Ajay Kumar Gautam1, Rajnish Kumar Verma2, Shubhi Avasthi3, Sushma4, Bandarupalli Devadatha5, Shivani Thakur4 Prem Lal Kashyap6, Indu Bhushan Prasher7, Rekha Bhadauria3, Mekala Niranjan8 and Kiran Ramchandra Ranadive9
1School of Agriculture, Abhilashi University, Mandi, Himachal Pradesh, 175028, India; 2Department of Plant Pathology, Punjab Agricultural University, Ludhiana, Punjab, 141004, India; 3School of Studies in Botany, Jiwaji University, Gwalior, Madhya Pradesh, 474011, India; 4Department of Biosciences, Chandigarh University Gharuan, Punjab, India; 5Fungal Biotechnology Lab, Department of Biotechnology, School of Life Sciences, Pondicherry University, Kalapet, Pondicherry, 605014, India; 6ICAR-Indian Institute of Wheat and Barley Research (IIWBR), Karnal, Haryana, India; 7Department of Botany, Mycology and Plant Pathology Laboratory, Panjab University Chandigarh, 160014, India; 8Department of Botany, Rajiv Gandhi University, Rono Hills, Doimukh, Itanagar, Arunachal Pradesh-791112, India; 9Department of Botany, P.D.E.A.’s Annasaheb Magar Mahavidyalaya, Mahadevnagar, Hadapsar, Pune, Maharashtra, India
A compendium of Indian smut fungi with respect to their diversity and distribution is provided in this paper. After compiling all the information available in online and offline resources, it was revealed that Indian smut fungi comprise 18 genera and 159 species belonging to five families. About 189 host plant species belonging to eight families are reportedly infected by smut fungi, Poaceae being the most infected. Similarly, Ustilago was reported with highest number of species (48) from India that accounts for 30.38 % of total number of species. Ustilago was followed by Sporisorium and Anthracocystis. Other genera recorded from India are Ahmadiago, Bambusiomyces, Cintractia, Clinoconidium, Eriocaulago, Farysia, Franzpetrakia, Macalpinomyces, Melanopsichium, Melanotaenium, Moesziomyces, Pericladium, Stollia, Tolyposporium and Tranzscheliella. Inaccessibility of literature on online platforms and ceased publications of many journals are the reasons for the dispersed literature of Indian smut fungi. This causes difficulties to researchers, especially young and emerging mycologists working on, or starting taxonomic work on smut fungi. The present paper provides a complete account of diversity and distribution of Indian smut fungi in a single-source document, for the benefit of national and international students and plant pathologists working on smut fungi.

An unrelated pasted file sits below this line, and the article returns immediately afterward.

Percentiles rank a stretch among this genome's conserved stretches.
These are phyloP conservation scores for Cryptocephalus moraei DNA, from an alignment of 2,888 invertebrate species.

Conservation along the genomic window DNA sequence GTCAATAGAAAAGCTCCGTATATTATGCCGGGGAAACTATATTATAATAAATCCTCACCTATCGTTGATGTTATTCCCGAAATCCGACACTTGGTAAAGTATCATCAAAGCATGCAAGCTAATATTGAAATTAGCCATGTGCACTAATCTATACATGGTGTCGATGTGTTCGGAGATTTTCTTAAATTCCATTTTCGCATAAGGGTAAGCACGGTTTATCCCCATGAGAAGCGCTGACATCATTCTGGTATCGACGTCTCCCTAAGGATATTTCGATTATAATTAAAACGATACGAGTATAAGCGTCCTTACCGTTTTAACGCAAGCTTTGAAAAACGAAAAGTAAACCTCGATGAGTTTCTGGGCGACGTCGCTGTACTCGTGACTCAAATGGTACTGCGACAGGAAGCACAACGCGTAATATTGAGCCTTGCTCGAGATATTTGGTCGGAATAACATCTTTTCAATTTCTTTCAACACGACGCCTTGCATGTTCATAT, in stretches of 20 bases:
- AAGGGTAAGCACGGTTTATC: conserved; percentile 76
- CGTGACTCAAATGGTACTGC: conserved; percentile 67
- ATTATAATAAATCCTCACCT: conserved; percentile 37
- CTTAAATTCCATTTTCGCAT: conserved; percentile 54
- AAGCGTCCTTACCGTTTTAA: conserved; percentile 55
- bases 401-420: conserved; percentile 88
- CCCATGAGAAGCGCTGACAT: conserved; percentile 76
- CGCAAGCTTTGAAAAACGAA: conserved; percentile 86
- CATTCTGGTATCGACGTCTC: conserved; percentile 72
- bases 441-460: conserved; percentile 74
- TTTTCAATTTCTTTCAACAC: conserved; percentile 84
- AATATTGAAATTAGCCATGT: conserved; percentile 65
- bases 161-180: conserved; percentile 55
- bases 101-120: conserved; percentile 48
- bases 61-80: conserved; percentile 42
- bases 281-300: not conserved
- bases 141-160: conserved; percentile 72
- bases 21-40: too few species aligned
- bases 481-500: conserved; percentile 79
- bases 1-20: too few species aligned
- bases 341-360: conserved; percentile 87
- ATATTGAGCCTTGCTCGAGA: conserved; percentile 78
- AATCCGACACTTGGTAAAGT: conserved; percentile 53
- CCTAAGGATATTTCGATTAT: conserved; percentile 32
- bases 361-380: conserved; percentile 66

Gautam AK, Verma RK, Avasthi S, Sushma, Devadatha B, Thakur S, Kashyap PL, Prasher IB, Bhadauria R, Niranjan M, Ranadive KR (2021) Smut fungi: a compendium of their diversity and distribution in India. MycoAsia 2021/01.
Received: 01.11.2020 | Accepted: 14.03.2021 | Published: 14.03.2021 | Handling Editor: Dr. Samantha C. Karunarathna | Reviewers: Dr. Biao Xu, Dr. Gunjan Sharma, Dr. Belle Damodara Shenoy
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